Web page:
Many times though we are left providing a ‘best guess’ and have to carry out invasive treatment procedures to try and learn what lies beneath. CT scanners have been around for quite some time in general medicine, but they require huge machines that deliver large quantities of radiation. The innovation of the Veraviewepocs 3D and its Cone Beam CT technology is that it is the only minor footprint 3D scanner available that can take small volume cylindrical scans of 4 X 4cm, suitable for 2-3 teeth analysis. The limited volume together with the digital plate reduces radiation to one of the lowest currently possible for a CT scan.

Dental X-Ray Radiation Risk, Background Radiation and CT machines

X-rays are present in the atmosphere (cosmic radiation) and background radiation also comes from geological structures. Medical x-ray machines produce significant amounts of radiation and the principle governing rule to exposure is to always keep this as low as reasonably possible, employing a favourable risk-benefit ratio.

The level of risk varies according to age and the parts of the body exposed to the radiation. Some areas are more sensitive to others. Dental x-rays generally carry less risk as the jaws are less sensitive areas. The table below (www.xrayrisk,com) calculates the additional risk of cancer from a 4x4cm Veraviewepocs 3D CBCT scan to an average 40 year old female. The baseline risk of a cancer is 37.5% (i in 3) for women and a scan will add a further risk of 0.000285% (1 in 350,887). That is one hundred times less risk than being hit by a meteorite (1 in 3,200).

As a comparison consider that the estimated lifetime risk of being killed in a road traffic accident in the UK is 0.42% (1 in 240 chance) or by a bolt of lightening is 0.001% or 1 in 100,000 chance.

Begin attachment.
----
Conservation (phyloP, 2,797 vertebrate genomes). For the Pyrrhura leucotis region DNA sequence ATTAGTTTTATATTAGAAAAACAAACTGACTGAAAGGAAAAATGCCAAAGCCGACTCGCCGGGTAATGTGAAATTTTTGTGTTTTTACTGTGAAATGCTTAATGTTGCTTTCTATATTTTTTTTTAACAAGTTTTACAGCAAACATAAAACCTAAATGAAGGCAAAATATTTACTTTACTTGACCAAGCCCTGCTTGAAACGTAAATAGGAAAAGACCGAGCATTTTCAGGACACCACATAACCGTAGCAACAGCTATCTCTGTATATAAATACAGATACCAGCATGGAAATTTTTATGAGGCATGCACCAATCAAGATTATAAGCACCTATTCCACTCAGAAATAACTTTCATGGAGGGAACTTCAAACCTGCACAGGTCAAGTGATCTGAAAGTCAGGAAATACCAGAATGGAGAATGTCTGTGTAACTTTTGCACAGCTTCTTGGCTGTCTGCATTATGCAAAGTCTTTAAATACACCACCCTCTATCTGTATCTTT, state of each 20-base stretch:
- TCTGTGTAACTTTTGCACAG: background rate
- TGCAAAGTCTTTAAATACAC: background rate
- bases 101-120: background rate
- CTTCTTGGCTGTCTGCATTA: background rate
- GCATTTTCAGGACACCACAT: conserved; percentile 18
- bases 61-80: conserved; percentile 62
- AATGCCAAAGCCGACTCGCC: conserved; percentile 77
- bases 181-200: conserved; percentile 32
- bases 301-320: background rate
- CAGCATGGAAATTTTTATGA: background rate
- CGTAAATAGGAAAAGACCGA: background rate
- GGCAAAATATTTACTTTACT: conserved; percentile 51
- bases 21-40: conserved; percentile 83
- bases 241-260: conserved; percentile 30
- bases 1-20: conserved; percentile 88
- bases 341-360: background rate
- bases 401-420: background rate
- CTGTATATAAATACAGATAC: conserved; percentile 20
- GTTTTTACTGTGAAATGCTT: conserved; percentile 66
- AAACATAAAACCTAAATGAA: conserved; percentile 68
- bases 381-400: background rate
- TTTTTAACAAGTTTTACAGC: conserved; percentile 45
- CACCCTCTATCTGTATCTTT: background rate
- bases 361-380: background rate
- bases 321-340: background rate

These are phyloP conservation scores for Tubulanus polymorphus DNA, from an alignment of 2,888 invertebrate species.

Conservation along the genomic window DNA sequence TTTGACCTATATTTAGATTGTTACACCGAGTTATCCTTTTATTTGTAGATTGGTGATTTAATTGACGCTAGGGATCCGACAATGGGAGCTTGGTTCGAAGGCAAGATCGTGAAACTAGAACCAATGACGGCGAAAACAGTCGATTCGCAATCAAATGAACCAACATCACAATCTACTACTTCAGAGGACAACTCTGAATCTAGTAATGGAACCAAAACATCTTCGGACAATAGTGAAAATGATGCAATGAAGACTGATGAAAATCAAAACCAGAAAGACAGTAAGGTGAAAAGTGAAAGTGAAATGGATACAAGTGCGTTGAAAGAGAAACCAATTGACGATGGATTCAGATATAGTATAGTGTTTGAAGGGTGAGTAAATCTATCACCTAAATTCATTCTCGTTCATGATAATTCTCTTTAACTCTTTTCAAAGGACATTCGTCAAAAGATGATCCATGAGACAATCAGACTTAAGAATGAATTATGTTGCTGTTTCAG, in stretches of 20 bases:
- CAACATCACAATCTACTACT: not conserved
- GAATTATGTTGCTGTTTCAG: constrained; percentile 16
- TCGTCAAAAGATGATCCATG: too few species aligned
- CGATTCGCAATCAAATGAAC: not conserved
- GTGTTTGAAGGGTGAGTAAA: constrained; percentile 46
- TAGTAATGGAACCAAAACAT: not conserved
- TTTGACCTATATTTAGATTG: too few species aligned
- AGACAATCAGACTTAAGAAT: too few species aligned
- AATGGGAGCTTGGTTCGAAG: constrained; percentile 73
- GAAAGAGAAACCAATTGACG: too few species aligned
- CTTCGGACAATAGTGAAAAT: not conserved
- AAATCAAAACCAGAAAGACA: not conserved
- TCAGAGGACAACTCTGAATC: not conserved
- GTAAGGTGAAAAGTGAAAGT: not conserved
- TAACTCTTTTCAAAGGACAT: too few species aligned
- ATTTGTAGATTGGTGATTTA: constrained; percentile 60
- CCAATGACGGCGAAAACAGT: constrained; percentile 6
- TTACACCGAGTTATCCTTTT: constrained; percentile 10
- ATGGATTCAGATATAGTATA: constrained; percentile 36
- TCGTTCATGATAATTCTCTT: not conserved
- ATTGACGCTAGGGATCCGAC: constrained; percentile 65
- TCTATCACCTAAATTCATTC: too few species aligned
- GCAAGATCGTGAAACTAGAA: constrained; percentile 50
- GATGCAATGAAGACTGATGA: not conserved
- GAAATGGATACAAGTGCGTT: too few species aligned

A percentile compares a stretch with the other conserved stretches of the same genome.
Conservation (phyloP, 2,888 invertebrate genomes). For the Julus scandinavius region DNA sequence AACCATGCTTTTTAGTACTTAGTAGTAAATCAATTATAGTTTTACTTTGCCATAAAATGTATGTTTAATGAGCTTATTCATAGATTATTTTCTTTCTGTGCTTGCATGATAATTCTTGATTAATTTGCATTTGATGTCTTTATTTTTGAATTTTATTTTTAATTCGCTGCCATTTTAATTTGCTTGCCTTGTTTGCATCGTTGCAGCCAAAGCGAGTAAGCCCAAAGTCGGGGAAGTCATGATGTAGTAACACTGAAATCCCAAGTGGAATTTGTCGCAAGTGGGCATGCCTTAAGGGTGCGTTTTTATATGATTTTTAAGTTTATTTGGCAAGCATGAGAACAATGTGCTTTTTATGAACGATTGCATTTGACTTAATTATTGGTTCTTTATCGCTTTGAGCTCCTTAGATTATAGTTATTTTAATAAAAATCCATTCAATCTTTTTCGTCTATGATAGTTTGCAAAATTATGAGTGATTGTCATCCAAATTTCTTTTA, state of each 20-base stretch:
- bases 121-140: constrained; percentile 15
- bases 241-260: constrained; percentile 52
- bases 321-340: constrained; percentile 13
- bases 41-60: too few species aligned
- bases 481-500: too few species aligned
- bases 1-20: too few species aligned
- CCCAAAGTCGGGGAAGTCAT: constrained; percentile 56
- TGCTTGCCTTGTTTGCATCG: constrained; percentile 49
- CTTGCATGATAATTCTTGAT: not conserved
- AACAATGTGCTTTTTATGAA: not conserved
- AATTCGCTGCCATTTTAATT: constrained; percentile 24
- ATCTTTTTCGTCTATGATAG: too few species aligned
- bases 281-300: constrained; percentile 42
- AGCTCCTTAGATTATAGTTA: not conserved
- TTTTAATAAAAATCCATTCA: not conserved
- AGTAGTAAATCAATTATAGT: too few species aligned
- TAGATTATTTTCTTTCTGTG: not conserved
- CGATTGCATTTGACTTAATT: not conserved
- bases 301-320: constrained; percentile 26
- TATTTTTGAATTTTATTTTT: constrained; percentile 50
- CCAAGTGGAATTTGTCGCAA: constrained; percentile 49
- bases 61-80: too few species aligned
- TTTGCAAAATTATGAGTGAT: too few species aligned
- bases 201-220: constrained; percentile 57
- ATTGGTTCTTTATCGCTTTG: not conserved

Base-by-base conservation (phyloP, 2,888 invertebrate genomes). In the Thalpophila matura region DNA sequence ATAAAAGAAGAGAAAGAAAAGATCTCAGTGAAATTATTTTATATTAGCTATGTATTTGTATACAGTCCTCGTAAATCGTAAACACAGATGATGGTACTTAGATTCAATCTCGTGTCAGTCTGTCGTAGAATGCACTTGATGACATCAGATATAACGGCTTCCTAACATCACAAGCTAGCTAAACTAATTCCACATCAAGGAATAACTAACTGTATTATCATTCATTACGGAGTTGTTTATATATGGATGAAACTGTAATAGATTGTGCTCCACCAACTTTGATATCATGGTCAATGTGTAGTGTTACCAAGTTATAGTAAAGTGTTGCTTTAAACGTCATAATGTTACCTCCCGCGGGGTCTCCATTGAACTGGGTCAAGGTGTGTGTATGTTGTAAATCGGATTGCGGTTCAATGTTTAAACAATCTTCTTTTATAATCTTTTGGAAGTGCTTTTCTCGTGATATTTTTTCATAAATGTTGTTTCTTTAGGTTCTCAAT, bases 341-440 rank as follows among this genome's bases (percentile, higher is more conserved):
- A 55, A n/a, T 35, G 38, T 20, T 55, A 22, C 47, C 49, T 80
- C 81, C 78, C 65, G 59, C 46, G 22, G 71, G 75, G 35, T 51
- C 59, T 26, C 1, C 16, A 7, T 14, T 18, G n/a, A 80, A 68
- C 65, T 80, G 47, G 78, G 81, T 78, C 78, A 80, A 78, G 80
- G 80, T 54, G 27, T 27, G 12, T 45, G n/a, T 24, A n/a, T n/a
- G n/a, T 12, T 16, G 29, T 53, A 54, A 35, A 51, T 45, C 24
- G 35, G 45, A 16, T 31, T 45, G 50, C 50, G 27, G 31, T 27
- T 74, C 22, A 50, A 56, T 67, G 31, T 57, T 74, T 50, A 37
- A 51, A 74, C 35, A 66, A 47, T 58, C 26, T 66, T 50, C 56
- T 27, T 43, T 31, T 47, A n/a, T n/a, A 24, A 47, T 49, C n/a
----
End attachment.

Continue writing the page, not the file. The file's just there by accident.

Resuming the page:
In terms of the amount of radiation, or the dose, it might be useful to compare the doses of various sources of radiation. From dosimetry carried out on our scanner the calculated average dose of the smallest scan was 0.027mSv. Based on these figures a 4x4cm Morita Veraviewepoch scan is equivalent to 9 days of background radiation living in London or just over 1 day living in Cornwall.

Source of exposure


Dental x-ray

0.005 mSv

100g of Brazil nuts

0.01 mSv

Chest X-Ray

0.014 mSv

Transatlantic Flight

0.08 mSv

Nuclear power station worker average annual occupational exposure (2010)

0.18 mSv

UK annual average radon dose

1.3 mSv

CT scan of the head

1.4 mSv

UK average annual radiation dose

2.7 mSv

USA average annual radiation dose

6.2 mSv

UCT scan of the chest

6.6 mSv

Average annual radon dose to people in Cornwall

7.8 mSv

Taken from https://www.gov.uk/government/publications/ionising-radiation-dose-comparisons/ionising-radiation-dose-comparisons

The radiation exposure doses below are taken from a recent article in the International Endodontic Journal*.

*Patel S, Dawood A, Pitt Ford T, Whaites E. The potential applications of cone beam computed tomography in the management of endodontic problems. International Endodontic Journal, 40, 818–830, 2007

Conventional CT
Upper Jaw
1.4 mSv
Dental CT
Lower Jaw
1.32 mSv
Mercuray 9” FOV
0.44 mSv
Mercuray 6” FOV
0.28 mSv
i-CAT 12” FOV
0.19 mSv
i-CAT 9” FOV
0.10 mSv
NewTom 3G 12” FOV
0.059 mSv
Morita Accuitomo 3D
0.007 mSv
Standard X-ray
0.005 mSv
Cosmic Radiation flying round trip Paris & Tokyo
0.15 mSv

The Cone Beam CT scanner at 99 Harley Street is the Morita Veraviewepocs 3D. The Morita Accuitomo 3D is the large scale precursor version of the Morita Veraviewepocs 3D. It has the lowest radiation emitted out of all the tested Dental CT scanners, and emits only 0.5% of the radiation of that emitted during a regular CT scan.